Seanad debates

Thursday, 17 December 2015

Public Health (Alcohol) Bill 2015: Second Stage


10:30 am

Photo of John CrownJohn Crown (Independent) | Oireachtas source

I welcome the Minister to the House. I am sure the points I make will be duplicative. I have been asked by the Royal College of Physicians in Ireland and others who are the experts in the area to make a few points. The following is the fantasy scenario that would happen if everybody in Ireland stopped drinking alcohol completely tomorrow. There would be a colossal decline in the incidence of liver disease, although there would still be some non-alcoholic liver disease. There would be a major decrease in the incidence of cancers of the head, neck, throat, oesophagus, pancreas and breast, as well as cancer of the liver. There would also be a decrease in domestic violence and violence in general. There would be a decrease in child neglect. There would be an increase in the disposable income available to families to spend on their children's food, clothing, shelter, health care, education and other requirements. There would be a major decrease in assaults of all kinds and a decrease in rape. There would be a decrease in unwanted pregnancies and a decrease in foetal abnormalities. Road deaths would decline and the burden faced by accident and emergency departments would go down. Waiting lists in our hospitals would decline quite dramatically. In addition, we would have increased productivity at work and decreased absenteeism. These are all the things which would happen if everybody stopped drinking completely tomorrow morning. Obviously, that is not going to happen.

Most of us here, myself included, enjoy a drink. It is part of our culture, part of the personal reward we give ourselves and part of our social system. In trying to formulate policy, however, it is important to realise what would happen if everybody simply stopped. One often hears the argument advanced that a certain amount of alcohol is better than no alcohol in terms of cardiovascular risk and, of course, both are substantially worse than excessive alcohol. While that is all well and good, the minute one has that first drink, one does not know whether one will be the person who is a moderate, temperate, non-addicted drinker. The problem is that a substantial percentage of those who start to drink will become unhealthy drinkers. I am afraid that the proportion in Ireland is relatively high. It may be true that if everybody in the country had one glass of nice red wine a day and no one had more and no one had less, we would be healthier than if we had none. It is an interesting hypothesis but it would be difficult to test in the context of a prospective random assignment trial. In practical terms, however, it is a fantasy. When one has that first drink, one does not know what is going to happen.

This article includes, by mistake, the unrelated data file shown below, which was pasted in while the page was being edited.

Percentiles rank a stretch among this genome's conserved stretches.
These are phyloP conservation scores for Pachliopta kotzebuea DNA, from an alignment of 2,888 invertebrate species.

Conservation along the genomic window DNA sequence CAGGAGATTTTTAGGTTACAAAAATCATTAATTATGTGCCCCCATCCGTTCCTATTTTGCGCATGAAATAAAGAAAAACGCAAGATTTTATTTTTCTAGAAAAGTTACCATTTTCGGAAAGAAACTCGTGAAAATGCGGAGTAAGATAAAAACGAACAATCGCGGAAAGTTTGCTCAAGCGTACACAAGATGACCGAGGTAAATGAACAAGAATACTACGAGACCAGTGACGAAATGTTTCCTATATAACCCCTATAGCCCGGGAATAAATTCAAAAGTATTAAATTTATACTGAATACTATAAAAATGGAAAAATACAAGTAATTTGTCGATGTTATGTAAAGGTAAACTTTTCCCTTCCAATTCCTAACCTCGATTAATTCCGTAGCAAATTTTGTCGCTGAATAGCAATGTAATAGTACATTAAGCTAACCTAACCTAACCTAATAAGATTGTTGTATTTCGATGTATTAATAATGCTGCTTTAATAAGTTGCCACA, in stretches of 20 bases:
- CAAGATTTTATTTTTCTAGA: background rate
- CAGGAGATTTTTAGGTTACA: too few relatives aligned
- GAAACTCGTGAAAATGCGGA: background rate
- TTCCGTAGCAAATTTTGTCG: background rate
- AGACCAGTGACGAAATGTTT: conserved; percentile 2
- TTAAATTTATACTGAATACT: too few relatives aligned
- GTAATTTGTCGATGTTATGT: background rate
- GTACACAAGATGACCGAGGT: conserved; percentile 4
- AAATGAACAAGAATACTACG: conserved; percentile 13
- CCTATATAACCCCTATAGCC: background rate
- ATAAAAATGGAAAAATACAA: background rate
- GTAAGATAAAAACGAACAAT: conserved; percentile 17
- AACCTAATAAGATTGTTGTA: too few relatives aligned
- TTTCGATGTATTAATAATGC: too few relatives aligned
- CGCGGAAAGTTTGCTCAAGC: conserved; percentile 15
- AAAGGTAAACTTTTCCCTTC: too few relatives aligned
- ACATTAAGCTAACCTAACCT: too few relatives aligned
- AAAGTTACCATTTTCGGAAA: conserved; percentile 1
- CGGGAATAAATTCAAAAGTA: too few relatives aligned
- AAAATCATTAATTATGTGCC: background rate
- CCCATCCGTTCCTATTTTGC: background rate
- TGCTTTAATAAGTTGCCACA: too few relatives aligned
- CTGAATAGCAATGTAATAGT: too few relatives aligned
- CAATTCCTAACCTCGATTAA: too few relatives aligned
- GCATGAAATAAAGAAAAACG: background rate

I must join in the praise most of us have for Senator Barrett, who has been, over the course of my single term in Seanad Éireann, one of the most consistently effective and serious legislators in the House. As an individual, he has contributed more to enriching and improving the Bills that have come from the Dáil than any other Senator or indeed most of us put together. However, I disagree with him on this. I also disagree with some of his facts. In reality, there has been something of a downward blip in alcohol consumption over the last few years, which related to economic forces. If one actually looks at alcohol consumption in Ireland in terms of litres of pure alcohol per adult per year, one can see the trend. In 1965, we consumed fewer than 5 litres each. At the peak of our economic activity, we got up to approximately 13 to 14 litres. While the amount has since decreased somewhat, it is still two and a half times higher per person than it was in the 1960s. If one compares the recession we had in 1982 to the one that some would argue we are still in - I do not know, and I will not go into it today - one finds that alcohol consumption in the latter period was still one and three quarter times higher than in 1982. Thus, the relentless pressure appears to be upwards. As such, it is important for us to understand that while asking everyone to completely stop drinking alcohol, myself included, would be unwelcome, it is our national goal.

Our ambition for the tobacco industry is bankruptcy. We want it either to stop selling tobacco or to become bankrupt. We have no other ambition for it. Our ambition for alcohol consumption is a substantial decline in the unit consumption of alcohol per head of population. If anyone thinks that any part of the alcohol industry is our partner in this, that person is deluded. The industry has one ambition, which is to sell more alcohol. From retailers to manufacturers to distributors, the industry is not our partner in public health on this. It should not be part of the equation whatsoever. The measures the Minister and his predecessors have put forward will have the support of most who worry about the consumption of alcohol in this country.


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